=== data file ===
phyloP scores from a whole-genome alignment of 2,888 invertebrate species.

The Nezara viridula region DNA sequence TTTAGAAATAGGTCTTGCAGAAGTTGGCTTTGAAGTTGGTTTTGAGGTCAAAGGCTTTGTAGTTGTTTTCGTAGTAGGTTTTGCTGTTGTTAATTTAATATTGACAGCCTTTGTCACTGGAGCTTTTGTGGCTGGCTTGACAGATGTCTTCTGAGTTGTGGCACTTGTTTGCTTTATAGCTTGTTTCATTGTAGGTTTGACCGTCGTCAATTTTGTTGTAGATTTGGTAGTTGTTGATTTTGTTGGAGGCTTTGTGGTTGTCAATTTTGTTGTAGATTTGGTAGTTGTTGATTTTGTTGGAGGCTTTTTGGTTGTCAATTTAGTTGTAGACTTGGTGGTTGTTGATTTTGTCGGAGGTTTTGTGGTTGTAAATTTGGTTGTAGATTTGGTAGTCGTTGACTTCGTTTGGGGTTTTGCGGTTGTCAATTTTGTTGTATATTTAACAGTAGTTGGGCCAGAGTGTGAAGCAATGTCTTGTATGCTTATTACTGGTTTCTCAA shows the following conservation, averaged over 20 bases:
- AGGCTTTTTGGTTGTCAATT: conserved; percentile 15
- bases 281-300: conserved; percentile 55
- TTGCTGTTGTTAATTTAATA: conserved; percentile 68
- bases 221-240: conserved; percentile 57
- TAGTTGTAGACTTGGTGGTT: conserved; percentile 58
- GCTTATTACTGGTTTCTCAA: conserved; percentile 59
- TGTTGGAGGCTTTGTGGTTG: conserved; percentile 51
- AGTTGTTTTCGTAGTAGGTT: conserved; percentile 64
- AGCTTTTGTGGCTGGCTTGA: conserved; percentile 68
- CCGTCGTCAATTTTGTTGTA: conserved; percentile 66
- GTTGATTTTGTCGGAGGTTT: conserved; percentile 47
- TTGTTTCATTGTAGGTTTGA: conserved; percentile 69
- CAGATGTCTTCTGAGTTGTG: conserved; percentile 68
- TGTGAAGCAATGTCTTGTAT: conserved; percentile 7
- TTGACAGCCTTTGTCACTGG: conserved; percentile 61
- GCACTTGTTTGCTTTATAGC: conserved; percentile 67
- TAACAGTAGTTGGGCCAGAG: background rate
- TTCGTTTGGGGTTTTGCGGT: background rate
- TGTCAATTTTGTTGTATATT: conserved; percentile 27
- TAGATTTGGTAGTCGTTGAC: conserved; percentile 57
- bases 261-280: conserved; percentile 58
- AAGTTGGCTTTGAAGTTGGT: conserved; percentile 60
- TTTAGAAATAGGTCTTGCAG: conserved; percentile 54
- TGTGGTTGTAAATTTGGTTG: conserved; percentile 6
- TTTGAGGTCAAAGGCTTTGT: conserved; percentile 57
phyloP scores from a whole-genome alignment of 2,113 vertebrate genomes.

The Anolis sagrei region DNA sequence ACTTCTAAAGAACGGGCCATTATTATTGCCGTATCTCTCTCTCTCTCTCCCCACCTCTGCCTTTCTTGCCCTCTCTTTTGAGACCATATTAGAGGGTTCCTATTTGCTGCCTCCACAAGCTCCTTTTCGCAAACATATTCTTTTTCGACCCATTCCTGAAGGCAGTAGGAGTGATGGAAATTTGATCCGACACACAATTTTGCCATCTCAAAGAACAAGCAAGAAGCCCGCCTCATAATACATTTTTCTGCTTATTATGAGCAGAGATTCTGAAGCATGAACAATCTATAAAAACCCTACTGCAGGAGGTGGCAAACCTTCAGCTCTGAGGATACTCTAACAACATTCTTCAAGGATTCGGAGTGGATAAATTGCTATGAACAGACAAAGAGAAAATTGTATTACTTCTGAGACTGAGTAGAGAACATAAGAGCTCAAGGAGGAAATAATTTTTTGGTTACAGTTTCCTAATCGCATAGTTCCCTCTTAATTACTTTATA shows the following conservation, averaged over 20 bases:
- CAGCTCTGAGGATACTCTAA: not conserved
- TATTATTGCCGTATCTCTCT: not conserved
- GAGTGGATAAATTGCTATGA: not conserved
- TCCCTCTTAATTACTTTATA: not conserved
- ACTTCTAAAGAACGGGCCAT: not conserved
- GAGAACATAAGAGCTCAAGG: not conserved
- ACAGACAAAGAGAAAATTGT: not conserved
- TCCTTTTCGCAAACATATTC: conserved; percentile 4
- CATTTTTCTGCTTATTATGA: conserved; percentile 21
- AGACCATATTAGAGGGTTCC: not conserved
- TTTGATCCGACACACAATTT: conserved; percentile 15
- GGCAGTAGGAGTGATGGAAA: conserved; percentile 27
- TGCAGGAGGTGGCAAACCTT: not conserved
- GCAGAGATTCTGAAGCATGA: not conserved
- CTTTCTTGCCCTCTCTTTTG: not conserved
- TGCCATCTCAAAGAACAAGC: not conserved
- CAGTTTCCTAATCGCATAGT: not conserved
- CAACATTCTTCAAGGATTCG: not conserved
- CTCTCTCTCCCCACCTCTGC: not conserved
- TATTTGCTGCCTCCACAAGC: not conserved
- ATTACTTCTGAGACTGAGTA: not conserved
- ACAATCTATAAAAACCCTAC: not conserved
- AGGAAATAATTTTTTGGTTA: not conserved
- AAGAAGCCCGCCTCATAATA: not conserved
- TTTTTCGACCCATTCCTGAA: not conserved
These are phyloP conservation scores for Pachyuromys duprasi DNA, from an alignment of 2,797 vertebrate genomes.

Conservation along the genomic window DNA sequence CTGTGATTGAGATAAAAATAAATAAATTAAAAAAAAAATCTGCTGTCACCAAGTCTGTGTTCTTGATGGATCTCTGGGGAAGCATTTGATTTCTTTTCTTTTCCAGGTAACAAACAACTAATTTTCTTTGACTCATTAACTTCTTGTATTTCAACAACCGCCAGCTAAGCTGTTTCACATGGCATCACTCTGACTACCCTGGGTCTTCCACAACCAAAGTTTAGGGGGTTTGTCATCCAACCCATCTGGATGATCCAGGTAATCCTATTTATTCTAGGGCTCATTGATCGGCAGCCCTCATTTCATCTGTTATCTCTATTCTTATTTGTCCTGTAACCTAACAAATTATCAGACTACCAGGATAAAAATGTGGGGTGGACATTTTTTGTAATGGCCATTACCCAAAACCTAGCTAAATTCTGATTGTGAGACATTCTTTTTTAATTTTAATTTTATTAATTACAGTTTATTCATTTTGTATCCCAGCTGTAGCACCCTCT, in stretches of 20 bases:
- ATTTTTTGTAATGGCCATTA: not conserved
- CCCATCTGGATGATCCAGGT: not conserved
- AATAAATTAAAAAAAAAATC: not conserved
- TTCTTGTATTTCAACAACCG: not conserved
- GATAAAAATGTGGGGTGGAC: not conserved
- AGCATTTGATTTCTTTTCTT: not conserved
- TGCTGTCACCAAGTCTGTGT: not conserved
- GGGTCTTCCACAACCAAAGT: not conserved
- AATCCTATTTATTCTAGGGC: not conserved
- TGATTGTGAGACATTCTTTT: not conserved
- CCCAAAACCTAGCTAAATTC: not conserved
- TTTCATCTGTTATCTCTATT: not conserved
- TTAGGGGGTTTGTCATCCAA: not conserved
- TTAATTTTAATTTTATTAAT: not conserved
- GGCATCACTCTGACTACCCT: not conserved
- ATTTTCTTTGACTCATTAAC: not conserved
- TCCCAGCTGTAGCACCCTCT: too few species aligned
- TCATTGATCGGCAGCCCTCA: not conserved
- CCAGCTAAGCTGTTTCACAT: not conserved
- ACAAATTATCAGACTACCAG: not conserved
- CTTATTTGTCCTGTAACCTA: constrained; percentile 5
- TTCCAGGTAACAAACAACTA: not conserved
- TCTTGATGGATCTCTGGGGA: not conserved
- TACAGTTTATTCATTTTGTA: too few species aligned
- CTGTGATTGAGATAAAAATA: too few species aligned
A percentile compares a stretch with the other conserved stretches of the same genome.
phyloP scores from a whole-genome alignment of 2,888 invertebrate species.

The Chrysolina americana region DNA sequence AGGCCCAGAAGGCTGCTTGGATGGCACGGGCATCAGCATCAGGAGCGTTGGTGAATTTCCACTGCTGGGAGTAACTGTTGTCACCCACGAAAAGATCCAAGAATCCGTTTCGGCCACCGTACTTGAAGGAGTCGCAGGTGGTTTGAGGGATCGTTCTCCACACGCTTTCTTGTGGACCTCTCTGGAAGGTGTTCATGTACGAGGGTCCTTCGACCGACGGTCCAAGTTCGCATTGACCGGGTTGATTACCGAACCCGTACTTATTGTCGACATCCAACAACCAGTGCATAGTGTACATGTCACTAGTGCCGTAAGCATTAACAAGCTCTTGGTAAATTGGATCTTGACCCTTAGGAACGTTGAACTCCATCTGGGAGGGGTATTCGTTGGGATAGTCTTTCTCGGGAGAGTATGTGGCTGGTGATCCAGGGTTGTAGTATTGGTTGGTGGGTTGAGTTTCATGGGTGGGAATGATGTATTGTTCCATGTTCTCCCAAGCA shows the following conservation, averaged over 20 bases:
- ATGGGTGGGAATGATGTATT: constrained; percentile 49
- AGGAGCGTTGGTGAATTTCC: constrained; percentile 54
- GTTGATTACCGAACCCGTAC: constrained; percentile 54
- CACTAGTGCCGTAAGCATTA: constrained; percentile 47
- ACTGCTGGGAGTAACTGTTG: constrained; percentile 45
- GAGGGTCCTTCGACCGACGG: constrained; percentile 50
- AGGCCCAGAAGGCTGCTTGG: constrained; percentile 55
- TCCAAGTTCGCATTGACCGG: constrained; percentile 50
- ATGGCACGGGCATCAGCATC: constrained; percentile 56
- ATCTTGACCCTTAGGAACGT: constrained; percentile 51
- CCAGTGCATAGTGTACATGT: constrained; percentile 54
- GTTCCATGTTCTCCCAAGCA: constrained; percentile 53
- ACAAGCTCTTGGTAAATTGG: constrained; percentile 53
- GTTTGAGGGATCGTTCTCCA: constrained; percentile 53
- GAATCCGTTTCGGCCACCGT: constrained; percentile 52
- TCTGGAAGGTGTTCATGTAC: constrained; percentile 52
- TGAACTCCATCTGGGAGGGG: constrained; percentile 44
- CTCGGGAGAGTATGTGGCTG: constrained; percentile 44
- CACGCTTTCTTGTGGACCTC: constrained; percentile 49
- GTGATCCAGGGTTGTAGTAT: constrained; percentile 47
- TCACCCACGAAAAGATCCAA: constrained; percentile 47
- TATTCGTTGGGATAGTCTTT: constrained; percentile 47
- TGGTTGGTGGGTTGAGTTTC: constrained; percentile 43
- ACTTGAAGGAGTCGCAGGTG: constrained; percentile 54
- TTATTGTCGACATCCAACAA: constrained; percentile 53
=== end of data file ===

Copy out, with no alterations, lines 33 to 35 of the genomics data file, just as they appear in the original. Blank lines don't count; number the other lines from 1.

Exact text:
- TCCCTCTTAATTACTTTATA: not conserved
- ACTTCTAAAGAACGGGCCAT: not conserved
- GAGAACATAAGAGCTCAAGG: not conserved